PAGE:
Fine old rural Iowa school buildings generally run out of luck when declining population forces consolidation, students are moved elsewhere --- and doors are locked.
That hasn't been the case with the Williamson School, fortunately, so it was fun to drive out with others from Chariton Area Chamber/Main Street late Thursday morning for a ribbon-cutting at the Slykhuis Twilight Tearoom.
Those in the ribbon-cutting photo are (from left) Linda Baynes, director of Lucas County Volunteer Services; Scott McLin, Mosaic; Teresa Buckalew, who works at the tearoom; Kris Patrick, Main Street coordinator for Chamber/Main Street; Tina Slykhuis, who with her husband owns building and business; and Courtney Geesaman and Jessica Travis, both of U.S. Bank. I joined the crew after taking my own photos.
We then went inside to see the new first-floor tearoom --- probably the most elegant interior ever developed in English Township. The Slykhuis family converted the gymnasium into an events venue a couple of years ago, so the tearoom is the second phase of three-phase plans for the building. In perhaps a year and a half, according to Tina, the second floor will open as a bed and breakfast operation.
Three of the four classrooms on the 1923 building's first floor now flow together into a reception and dining area. Grand opening celebration luncheons continue here from 11 a.m. to 2 p.m. today and Saturday. If you're interested in more about the business, dining opportunities, services offered and the building, check out the tearoom's Web site, located here.
Here's Tina (left) visiting with Linda in the tearoom's reception area (above) and Teresa visiting with Scott (below). Teresa, by the way, is a cousin. And for all the other Miller cousins out there, here's how it goes: Teresa's mom was Mary Elizabeth (Feight) Buckalew/Hockart; Mary Elizabeth's mother was Mary (Abrahamson) Feight; and Mary's mother was our great-aunt, Cynthia (Miller) Abrahamson.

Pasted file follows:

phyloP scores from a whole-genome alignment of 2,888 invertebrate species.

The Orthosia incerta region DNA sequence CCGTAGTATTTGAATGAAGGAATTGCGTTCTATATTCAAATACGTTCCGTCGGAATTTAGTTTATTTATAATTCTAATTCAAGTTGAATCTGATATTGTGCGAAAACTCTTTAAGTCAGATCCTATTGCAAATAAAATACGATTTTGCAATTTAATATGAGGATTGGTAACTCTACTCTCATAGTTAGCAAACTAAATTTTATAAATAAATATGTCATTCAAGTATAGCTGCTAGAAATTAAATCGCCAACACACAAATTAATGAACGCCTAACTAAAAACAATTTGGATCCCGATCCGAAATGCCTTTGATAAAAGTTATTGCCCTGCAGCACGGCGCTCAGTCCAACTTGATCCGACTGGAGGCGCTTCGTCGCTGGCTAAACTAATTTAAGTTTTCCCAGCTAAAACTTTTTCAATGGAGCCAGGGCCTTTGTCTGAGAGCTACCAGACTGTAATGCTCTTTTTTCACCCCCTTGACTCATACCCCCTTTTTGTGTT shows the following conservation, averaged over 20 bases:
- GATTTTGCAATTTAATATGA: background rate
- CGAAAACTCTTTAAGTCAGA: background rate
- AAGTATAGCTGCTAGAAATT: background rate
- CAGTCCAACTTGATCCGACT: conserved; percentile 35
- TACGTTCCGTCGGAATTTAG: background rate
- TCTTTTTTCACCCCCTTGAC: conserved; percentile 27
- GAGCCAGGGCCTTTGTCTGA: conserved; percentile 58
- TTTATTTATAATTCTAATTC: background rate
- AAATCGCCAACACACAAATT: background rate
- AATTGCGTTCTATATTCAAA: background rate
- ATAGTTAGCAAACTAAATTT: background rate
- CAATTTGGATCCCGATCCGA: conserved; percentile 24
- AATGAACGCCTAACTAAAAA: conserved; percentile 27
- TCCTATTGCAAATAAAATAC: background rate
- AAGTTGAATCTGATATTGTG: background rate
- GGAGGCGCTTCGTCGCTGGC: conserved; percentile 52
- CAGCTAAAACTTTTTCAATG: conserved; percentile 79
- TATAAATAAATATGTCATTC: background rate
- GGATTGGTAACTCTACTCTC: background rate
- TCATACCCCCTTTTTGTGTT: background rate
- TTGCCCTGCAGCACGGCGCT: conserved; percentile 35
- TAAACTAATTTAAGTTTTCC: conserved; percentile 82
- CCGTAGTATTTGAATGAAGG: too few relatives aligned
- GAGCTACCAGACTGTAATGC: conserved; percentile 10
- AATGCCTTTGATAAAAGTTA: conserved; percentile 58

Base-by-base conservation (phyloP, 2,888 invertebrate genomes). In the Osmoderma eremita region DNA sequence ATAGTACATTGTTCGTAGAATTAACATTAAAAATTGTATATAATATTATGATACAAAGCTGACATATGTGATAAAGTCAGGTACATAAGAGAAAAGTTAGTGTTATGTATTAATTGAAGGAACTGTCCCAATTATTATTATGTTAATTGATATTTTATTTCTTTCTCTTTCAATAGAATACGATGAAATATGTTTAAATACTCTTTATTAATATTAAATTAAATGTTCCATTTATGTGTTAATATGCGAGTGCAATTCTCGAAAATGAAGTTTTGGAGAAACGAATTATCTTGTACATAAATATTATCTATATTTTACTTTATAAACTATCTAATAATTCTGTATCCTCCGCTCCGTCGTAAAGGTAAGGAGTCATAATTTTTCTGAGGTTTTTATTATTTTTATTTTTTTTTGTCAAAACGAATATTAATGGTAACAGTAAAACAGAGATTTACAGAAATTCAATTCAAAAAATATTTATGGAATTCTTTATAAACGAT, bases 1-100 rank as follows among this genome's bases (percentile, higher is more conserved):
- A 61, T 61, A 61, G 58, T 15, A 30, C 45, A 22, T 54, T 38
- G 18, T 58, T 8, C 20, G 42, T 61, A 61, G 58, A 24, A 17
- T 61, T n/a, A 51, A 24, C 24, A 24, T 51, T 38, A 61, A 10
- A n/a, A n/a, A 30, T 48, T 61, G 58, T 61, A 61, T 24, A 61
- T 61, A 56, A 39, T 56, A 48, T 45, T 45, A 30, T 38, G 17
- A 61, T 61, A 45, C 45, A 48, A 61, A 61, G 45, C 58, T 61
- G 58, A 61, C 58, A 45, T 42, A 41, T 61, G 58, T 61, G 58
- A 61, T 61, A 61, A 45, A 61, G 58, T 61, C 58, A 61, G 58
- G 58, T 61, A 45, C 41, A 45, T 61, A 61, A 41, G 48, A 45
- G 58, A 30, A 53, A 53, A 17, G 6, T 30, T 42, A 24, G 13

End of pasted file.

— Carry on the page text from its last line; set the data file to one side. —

There's another family connection here, too. The Slykhuis family purchased my grandparents' farm just west of Williamson Pond from my Aunt Marie Miller a year ago, and now live there. They also have a farm near Carlisle and previously, when in Williamson, occuped second-floor quarters in the school.
The Williamson School, built in 1923 to a design by Chariton architect William L. Perkins --- and listed on the National Register of Historic Places --- dates from a time when Williamson was a thriving coal mining town with a population many times the current 150 or so. The gymnasium wing to the east was added in 1929.
As both town and rural population began to decline, so did the number of Williamson students. The Class of 1944 was the last at Williamson High School and, in 1959, Williamson was consolidated into the Chariton Community School District. The Williamson School continued to serve as a district elementary building until 1995, when all students were moved into Chariton and the building was passed to the Williamson Historical Society.
The historical society operated the building as a community center for a time, including a library and museum. When it became impractical to continue that operation, the building was sold. I'm thinking the Slykhuis family are its second private owners, but am not quite sure of that.
Whatever the case, it's wonderful to see that the fine old building continues to be maintained, appreciated --- and used.